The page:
The most recent Living Planet Report was released last year, which showed that vertebrate populations around the world have declined by 68% on average. At the time, Brian McGill wrote a post at Dynamic Ecology expressing his scepticism over these large declines. His doubts stemmed from several related papers, which all showed that vertebrate populations tended to be quite stable on average. While some populations have declined, most have remained stable and others have actually increased.
My understanding of Brian’s message (and the messages of the published papers supporting him) was that while humans do affect vertebrate populations, these effects are not consistently negative. Instead, some species benefit from human actions, so human’s ultimate legacy will be rearranging relative population structure, rather than causing wholesale declines.
While I agree with this interpretation, I worry that it is causing unwarranted mistrust of the Living Planet Index. I was reminded of this last week by a passing comment by Mark Vellend:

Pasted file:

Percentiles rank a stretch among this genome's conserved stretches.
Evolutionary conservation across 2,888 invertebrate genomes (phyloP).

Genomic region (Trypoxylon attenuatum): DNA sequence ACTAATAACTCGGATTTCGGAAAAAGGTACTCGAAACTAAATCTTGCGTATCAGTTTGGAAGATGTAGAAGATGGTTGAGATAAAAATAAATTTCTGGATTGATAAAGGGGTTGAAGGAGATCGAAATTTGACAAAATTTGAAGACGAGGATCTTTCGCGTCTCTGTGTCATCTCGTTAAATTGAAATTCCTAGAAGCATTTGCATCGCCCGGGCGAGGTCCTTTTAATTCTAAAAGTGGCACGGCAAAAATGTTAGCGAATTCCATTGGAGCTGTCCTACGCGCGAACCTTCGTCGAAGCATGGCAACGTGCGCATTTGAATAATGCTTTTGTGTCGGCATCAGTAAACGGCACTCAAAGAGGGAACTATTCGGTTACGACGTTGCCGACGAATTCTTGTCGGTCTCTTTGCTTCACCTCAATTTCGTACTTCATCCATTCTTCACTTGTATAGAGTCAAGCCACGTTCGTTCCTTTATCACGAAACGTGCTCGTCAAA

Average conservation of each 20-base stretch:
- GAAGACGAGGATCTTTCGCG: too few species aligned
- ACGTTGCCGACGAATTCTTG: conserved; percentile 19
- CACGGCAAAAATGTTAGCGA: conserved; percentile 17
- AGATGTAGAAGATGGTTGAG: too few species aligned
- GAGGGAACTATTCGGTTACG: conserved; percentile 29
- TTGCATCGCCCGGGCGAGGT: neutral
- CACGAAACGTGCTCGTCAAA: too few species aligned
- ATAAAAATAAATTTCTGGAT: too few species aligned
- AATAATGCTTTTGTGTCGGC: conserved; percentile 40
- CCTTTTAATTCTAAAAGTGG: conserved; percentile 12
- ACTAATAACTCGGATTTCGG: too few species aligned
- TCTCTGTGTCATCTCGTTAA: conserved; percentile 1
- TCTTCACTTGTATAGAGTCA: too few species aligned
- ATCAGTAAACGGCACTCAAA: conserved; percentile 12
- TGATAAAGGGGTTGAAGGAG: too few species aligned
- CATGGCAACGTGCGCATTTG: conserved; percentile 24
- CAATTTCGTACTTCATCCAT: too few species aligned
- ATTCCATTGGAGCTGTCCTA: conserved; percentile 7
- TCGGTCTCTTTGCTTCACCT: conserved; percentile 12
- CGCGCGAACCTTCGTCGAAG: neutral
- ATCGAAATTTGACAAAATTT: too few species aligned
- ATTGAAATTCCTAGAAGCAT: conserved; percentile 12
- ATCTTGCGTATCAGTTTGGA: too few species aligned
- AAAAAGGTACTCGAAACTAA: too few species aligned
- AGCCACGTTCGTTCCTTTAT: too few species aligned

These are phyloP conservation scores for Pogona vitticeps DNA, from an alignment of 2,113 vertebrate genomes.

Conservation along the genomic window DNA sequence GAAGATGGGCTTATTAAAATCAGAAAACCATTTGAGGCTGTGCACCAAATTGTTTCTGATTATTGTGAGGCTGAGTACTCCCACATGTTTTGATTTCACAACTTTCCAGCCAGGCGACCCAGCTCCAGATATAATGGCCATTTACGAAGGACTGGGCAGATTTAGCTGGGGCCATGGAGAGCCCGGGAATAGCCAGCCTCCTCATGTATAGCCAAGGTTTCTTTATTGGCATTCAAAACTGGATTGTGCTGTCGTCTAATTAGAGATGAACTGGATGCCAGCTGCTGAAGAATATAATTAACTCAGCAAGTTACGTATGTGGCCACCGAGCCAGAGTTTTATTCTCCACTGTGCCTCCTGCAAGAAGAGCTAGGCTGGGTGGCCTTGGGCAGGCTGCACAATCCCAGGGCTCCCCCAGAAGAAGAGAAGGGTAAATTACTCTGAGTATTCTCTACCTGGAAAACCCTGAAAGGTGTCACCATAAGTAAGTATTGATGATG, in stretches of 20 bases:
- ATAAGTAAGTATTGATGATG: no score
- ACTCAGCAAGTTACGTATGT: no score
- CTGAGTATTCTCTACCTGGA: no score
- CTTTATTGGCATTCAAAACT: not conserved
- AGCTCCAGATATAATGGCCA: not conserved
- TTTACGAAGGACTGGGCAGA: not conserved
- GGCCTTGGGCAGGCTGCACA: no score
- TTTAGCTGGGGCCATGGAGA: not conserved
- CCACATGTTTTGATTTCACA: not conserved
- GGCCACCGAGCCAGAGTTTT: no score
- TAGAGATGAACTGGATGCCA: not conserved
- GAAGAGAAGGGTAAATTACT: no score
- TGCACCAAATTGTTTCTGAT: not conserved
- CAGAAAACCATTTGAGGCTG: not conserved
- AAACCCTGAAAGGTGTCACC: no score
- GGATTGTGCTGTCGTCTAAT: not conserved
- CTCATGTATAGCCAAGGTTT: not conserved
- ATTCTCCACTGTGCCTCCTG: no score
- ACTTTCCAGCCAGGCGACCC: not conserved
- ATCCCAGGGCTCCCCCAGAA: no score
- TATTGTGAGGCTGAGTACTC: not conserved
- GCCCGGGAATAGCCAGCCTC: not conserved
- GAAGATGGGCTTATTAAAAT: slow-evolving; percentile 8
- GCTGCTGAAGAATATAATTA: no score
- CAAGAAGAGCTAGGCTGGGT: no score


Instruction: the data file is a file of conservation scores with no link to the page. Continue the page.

“If biodiversity seems intractable, then just think about recent discussions of the Living Planet Index, which is based on pretty simple underlying data.”
His remark was in the context of his post suggesting that ecologists have subconscious biases that cause us to exaggerate how much humans harm biodiversity. Ecologists probably do have subconscious biases, but the Living Planet index shouldn’t be used as evidence of this.
I don’t believe the Living Planet Index exaggerates population declines. However, I also recognise that populations are stable on average. This probably seems contradictory, so I’ll use the rest of this post to explain why it isn’t.Continue reading